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Tuesday, December 13, 2005

Tie It All Together

If you have read what I wrote recently about the possible future of Miami's development, the Herald article below plays into it. (Sort of like each time I write about drug smuggling, poverty, corruption or money laundering there is a new story about it in the paper.) Everyone knows the problems with regional integration projects. Miami and Broward have been resisting integration. Though this region desperately needs to cooperate on transit, the same petty ethnic conflicts that caused damn near half of a million people to exit Miami Dade for Broward has put the damper on this. A regional train is even more important than the MIC or the extensions of metro rail which we will not be seeing until 2050 yet it is a fraction of the cost. The existing infrastructure for the north south, east of I-95 line just needs an upgrade for a rapid train.

We need a more powerful, centralized Regional Planning Authority/Council. As it is now there are just a hodgepodege of regional planning organizations with limited funding and authority. Even former mayor Alex Penelas, after taking as much lobbyist money as possible vowed that an independent, central body with wide ranging powers was the only way to get politics, lobbyists and corruption out of the way of regional transit planning and execution. (We have a South Florida Regional Planning Council but unlike the New York/New Jersey/Connecticut based Regional Planning Association or the Greater L.A. Regional Planning Association it has little authority or influence). It might be something comprehensive like the (NY, NJ, CT) Regional Planning Association that outlines policies for the (NY/NJ) Port Authority, which runs area ports, including airports and commercial intermodal centers as well as a commuter rail system, the PATH Train(Port Authority Trans Hudson). The combined design and organization of the various transit authorties are thus able to coordinate a public transportation infrastruture that serves portions of three states and 12 counties.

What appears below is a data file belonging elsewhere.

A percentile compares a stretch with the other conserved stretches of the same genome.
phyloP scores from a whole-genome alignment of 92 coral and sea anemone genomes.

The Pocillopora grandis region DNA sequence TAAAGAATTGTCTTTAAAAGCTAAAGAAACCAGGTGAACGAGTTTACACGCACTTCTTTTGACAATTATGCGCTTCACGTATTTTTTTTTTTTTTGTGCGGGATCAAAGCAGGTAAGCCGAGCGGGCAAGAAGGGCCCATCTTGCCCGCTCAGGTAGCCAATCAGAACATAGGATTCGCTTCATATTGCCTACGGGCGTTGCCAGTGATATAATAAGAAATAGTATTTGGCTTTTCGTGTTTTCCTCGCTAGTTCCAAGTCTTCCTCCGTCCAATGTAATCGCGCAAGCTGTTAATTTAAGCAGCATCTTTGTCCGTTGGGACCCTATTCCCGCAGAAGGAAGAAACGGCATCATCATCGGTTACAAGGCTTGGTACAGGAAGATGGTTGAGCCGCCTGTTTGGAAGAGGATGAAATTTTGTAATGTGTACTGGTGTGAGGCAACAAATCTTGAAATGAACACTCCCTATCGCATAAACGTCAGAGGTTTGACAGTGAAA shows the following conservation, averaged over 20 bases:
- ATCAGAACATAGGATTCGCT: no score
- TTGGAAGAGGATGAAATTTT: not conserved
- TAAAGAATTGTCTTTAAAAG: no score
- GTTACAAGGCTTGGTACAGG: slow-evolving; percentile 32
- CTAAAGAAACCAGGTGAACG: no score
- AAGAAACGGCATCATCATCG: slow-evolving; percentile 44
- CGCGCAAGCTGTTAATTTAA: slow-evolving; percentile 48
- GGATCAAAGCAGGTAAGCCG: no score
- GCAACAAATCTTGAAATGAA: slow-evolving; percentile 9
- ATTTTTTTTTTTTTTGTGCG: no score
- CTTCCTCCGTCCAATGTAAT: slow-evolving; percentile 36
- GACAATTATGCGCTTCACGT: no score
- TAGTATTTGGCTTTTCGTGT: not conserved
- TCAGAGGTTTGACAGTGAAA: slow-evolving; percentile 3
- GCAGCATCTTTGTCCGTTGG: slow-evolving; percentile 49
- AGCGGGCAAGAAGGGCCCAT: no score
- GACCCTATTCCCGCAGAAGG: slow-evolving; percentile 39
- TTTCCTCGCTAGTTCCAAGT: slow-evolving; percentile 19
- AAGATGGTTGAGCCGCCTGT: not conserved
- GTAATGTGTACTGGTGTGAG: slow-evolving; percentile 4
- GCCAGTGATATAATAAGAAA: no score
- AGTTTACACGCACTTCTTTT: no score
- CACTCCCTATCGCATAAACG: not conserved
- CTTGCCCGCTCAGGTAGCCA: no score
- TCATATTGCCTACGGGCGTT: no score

Now just imagine being able to work (or for employers to tap the talent) in Dade, Broward and Palm Beach's major eastern cities, with all within a 50 minute commute. The natural amenities such as the beaches and harbors and the Everglades have created urban development patterns actually work FOR us for once!

Anyway here is an excerpt from the article:

The idea of running commuter trains on the Florida East Coast Railway corridor is rising once more from the dust bins of dream projects that were oft-studied, but never removed from the drawing boards.
''For years, governments have been looking at it with drooling mouths,'' Scott Seeburger, a project manager with the Florida Department of Transportation, said of the 82-mile FEC corridor that runs through 45 downtowns from Jupiter to Miami.
Supporters say commuter trains along the FEC corridor would give millions of South Floridians an alternative to driving and take advantage of a redevelopment boom along the tracks east of Interstate 95 from downtown Miami to Jupiter.
GOOD ALTERNATIVE
Unlike Tri-Rail, which runs along a largely industrial and warehouse corridor dominated by Interstate 95, boosters say an eastern train would provide an accessible alternative that is much closer to where people live and work.
The FEC corridor would also provide local governments with a linchpin to entice transit-oriented homes, shops and offices to redeveloping downtowns.
Several major residential and retail projects, such as Midtown Miami, are already taking advantage of the boom and would be strategically poised if passenger trains returned to the area for the first time since 1968.
Local officials coveted the FEC corridor when Tri-Rail was being developed in the 1980s, but FEC management at the time refused to sell.
WRONG TRACK
That's how Tri-Rail wound up on the CSX Transportation tracks that run on the less populated, and more industrial areas west of Interstate 95 from West Palm Beach to Miami International Airport.
''Right idea, wrong corridor. That's always been the problem with Tri-Rail,'' said Johnathan Nelson, a Miami Beach high school teacher and train enthusiast.
FEC WILLING
Headed by former Miami banker Adolfo Henriques, the new FEC corporate leadership appears to be much more willing to sell a portion of its corridor for commuter rail.
The biggest questions: How much would it cost to buy a portion of the corridor and develop a parallel passenger train that wouldn't damage FEC's ability to run thousands of freight cars every day from Jacksonville to Miami? And who would pay for it?
Some conservative estimates place the price tag on the corridor alone at $500 million to $600 million.
Tack on the construction of 82 miles of track and dozens of stations and the budget quickly swells toward the $1 billion mark.

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